Principal among them was Johnson. By 1953, the growing demands of early space research meant there were openings for African American computers at Langley Research Center's Guidance and Navigation Department - and Johnson found the ideal place to put her extraordinary mathematical skills to work.
"She is the first person to remind us that all of the work she did was as part of a team", said Hidden Figures author Margot Lee Shetterly, referring to various interviews in which Johnson refused to take sole credit for anything.
A pivotal scene in the film features Glenn.
At a time when digital computers were relatively new and untested, she famously checked the computer's math for John Glenn's historic first orbital spaceflight by an American in February of 1962.
As the fight for women's rights continued, in 1973, New York Congresswoman Bella Abzug instigated an Act that would be signed by Congress stating that August 26 would be designated as Women's Equality Day.
"It is my hope that my daughters and all of my students at West Virginia State University see this monument as an example of what they can accomplish when they dedicate themselves, work towards a greater cause and remain cognizant of their own strength and always seek to do better, be better and want better", said WVSU president Dr. Anthony L. Jenkins.
Johnson turned into as soon as born in 1918 in White Sulphur Springs, West Virginia, the set education for gloomy of us ended in eighth grade. She graduated from high school at the age of 14 and from West Virginia State at the age of 18.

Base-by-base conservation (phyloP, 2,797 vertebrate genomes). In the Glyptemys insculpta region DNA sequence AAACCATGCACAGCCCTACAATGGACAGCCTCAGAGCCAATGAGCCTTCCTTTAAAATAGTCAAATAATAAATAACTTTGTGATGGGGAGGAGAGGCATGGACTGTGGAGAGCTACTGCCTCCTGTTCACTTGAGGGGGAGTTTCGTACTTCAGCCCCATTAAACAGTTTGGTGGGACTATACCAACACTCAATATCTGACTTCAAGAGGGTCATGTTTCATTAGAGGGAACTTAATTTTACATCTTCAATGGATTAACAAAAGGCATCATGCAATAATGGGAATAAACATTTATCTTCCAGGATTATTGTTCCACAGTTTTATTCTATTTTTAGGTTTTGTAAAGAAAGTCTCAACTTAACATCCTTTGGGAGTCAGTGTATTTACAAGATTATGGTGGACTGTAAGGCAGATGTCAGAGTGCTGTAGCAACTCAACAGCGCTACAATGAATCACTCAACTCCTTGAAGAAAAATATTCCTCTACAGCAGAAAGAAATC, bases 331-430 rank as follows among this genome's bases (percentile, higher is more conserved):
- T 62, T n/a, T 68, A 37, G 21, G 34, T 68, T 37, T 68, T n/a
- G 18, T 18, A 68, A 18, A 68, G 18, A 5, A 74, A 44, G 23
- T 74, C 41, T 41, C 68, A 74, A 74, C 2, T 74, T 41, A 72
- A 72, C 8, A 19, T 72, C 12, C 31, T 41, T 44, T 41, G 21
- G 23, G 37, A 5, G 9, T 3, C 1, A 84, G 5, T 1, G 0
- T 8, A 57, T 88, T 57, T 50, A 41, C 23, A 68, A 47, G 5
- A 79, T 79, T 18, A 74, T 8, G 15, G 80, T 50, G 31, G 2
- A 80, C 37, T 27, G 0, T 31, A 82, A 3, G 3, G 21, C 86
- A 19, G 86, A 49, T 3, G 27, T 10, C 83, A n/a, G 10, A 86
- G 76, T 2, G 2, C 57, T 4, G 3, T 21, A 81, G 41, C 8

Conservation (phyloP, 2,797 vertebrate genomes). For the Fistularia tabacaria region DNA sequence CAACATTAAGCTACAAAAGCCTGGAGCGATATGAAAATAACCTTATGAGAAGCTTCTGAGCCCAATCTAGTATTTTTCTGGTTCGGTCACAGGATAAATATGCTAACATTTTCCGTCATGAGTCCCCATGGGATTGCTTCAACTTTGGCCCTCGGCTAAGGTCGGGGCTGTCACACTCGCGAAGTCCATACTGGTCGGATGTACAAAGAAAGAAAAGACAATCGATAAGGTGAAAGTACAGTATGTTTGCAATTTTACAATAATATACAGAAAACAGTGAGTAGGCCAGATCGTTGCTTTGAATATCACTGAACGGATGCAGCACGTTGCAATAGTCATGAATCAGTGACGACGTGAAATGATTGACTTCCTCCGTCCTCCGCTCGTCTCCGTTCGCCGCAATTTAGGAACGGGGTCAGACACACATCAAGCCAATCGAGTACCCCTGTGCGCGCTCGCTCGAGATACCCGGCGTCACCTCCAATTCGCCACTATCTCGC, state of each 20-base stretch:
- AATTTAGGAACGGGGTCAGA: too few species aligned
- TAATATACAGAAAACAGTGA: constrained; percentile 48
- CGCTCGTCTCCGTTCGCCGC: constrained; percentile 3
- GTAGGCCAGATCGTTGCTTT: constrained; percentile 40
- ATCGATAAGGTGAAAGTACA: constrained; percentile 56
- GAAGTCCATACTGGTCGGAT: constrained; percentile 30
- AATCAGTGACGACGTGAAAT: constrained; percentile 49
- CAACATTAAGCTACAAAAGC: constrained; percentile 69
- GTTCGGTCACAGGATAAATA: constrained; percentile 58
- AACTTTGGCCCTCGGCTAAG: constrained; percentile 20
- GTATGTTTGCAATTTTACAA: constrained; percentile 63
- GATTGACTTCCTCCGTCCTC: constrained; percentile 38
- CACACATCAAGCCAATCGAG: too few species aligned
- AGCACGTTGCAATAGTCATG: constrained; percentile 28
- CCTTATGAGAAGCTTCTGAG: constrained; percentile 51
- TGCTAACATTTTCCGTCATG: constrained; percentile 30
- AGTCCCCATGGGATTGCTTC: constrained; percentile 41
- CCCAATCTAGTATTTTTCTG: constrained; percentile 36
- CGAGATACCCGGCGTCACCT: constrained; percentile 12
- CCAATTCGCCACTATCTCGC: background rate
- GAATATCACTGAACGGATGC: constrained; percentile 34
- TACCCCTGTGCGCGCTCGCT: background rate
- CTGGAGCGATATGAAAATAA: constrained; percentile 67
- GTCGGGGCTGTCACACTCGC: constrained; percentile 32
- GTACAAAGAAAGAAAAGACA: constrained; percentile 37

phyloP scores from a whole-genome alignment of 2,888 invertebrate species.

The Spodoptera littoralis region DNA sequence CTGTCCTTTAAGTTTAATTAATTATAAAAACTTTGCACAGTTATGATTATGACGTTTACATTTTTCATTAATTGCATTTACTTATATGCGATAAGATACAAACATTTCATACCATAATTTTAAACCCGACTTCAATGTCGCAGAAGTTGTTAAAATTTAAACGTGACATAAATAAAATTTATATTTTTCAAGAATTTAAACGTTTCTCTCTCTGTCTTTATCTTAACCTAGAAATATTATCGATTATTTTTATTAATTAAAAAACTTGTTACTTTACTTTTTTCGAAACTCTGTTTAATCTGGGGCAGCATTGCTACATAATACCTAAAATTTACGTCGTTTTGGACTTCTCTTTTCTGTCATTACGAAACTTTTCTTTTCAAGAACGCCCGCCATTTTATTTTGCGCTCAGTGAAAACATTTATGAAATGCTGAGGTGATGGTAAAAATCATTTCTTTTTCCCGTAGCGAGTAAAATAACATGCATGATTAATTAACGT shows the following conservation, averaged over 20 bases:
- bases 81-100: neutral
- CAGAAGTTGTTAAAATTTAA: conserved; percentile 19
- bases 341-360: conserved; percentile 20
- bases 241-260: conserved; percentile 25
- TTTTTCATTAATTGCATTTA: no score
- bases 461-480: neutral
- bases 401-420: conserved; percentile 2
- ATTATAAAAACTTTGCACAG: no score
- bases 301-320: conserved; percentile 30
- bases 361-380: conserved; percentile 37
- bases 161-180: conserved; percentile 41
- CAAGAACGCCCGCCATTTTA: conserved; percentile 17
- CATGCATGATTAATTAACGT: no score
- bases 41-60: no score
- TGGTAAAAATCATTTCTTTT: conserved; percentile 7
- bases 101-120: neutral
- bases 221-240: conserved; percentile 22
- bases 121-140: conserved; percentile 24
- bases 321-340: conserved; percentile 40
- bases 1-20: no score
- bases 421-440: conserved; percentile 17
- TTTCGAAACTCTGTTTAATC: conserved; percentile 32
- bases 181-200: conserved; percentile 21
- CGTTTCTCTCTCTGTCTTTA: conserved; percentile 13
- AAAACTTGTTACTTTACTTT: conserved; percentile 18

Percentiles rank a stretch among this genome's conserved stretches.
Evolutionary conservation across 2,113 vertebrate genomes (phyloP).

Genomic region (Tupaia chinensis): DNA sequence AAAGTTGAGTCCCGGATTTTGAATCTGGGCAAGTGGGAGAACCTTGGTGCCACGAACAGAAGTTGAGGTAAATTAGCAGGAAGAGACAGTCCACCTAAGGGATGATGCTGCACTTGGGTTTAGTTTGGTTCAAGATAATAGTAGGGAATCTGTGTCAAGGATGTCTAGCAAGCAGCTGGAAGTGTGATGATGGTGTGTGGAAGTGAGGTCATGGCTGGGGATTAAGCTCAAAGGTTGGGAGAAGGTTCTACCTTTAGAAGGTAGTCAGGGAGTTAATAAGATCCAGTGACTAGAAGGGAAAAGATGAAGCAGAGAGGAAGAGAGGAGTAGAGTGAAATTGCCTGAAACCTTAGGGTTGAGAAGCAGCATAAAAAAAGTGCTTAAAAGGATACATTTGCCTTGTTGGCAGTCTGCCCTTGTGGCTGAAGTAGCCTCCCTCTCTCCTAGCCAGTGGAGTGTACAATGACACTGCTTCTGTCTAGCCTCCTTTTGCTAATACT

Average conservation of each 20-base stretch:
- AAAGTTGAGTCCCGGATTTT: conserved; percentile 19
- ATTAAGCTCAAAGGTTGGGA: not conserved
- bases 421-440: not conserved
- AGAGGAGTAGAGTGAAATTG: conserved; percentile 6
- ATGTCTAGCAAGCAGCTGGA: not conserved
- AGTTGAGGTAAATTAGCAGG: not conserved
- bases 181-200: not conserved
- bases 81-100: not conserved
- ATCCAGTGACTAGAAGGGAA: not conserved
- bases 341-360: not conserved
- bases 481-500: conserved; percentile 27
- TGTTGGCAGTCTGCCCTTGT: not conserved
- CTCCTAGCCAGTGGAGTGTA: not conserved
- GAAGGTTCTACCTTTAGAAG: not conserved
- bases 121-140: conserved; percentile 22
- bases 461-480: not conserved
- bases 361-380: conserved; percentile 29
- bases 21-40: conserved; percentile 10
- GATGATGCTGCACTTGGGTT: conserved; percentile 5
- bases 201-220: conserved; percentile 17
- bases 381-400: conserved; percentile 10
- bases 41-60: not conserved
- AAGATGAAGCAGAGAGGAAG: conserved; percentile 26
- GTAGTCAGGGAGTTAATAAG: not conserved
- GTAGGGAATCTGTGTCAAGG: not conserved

Enjoy many ladies folk of her time she grew to develop into a teacher - however her sights private been order on changing correct into a research mathematician.
Johnson and three other women crunched numbers at the NASA Langley Research Center in Hampton, Virginia.
That's where Johnson started in 1953.
After just two weeks, she transferred to the facility's Flight Research Division. "She's credited with crunching the numbers by hand that allowed NASA to launch the first US astronauts into space", leaders of the Alpha Kappa Alpha said in a statement.
She pushed her way into briefings traditionally attended only by men and secured a place in the inner circle of the American Space Program.
She worked on trajectories for Shepard's Mercury flight, The United States's first manned spaceflight, and earned a measure of status as "the girl" - as feminine mathematicians private been called - who double-checked the output for Glenn's spaceflight.
Her work helped blueprint the moon's surface sooner than the 1969 landing and played a function within the stable return of the Apollo thirteen astronauts. She was also awarded the National Medal of Freedom for her remarkable work and legacy.